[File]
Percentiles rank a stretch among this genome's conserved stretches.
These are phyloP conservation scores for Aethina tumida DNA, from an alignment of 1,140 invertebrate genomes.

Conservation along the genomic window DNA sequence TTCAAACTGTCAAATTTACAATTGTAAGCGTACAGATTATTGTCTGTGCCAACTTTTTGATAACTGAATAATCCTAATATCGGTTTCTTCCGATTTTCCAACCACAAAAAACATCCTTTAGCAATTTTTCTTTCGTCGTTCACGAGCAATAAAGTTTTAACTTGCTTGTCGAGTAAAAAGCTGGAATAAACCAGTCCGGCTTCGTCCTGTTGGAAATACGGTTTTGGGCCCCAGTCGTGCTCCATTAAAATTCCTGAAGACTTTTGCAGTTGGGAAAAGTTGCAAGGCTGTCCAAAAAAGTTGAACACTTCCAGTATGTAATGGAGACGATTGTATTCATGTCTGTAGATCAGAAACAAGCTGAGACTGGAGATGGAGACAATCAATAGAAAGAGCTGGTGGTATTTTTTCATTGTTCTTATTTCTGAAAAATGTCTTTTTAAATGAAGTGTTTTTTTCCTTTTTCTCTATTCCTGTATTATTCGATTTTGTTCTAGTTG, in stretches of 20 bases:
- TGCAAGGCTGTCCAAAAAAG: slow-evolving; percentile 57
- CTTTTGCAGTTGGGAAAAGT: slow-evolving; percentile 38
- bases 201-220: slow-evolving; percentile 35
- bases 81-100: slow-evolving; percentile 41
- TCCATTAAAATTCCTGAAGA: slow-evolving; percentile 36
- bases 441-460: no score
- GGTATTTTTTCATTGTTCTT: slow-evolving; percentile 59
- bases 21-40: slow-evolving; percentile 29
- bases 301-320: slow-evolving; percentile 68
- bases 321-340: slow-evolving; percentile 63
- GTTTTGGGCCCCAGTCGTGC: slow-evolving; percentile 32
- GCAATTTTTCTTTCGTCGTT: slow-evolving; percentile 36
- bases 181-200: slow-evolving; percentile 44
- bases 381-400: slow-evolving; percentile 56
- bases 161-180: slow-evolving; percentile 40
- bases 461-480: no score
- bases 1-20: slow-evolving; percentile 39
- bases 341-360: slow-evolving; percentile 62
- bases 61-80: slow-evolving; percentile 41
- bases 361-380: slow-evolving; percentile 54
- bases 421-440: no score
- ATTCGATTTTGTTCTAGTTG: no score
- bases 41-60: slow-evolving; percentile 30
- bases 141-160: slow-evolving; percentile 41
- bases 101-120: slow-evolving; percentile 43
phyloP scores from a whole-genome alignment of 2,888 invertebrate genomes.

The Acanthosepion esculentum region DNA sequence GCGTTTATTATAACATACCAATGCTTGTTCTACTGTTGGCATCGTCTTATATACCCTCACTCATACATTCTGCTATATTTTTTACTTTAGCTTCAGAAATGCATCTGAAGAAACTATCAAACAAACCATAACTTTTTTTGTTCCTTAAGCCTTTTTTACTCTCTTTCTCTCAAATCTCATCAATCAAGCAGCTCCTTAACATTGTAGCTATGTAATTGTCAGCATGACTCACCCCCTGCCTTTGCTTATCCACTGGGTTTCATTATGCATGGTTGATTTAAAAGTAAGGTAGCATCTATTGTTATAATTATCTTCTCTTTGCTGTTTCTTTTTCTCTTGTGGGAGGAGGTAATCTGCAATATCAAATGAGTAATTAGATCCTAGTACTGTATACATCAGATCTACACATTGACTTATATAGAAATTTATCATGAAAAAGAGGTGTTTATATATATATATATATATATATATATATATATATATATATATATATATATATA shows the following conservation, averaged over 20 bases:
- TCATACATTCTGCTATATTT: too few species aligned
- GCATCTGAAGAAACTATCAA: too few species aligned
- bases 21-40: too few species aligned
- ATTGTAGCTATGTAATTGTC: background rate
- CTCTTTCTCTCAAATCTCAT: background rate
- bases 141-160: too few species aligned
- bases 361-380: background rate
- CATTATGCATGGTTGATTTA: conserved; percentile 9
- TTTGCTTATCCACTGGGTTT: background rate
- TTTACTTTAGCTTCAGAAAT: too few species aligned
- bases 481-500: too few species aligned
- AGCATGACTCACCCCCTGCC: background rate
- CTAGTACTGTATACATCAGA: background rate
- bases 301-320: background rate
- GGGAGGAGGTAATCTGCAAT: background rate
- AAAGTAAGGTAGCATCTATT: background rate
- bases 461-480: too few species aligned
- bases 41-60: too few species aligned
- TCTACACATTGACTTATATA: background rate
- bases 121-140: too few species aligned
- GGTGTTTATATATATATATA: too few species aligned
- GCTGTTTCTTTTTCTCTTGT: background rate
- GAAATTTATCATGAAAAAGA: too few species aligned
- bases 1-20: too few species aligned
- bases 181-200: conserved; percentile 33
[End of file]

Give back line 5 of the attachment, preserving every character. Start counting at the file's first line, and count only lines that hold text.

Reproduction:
- CTTTTGCAGTTGGGAAAAGT: slow-evolving; percentile 38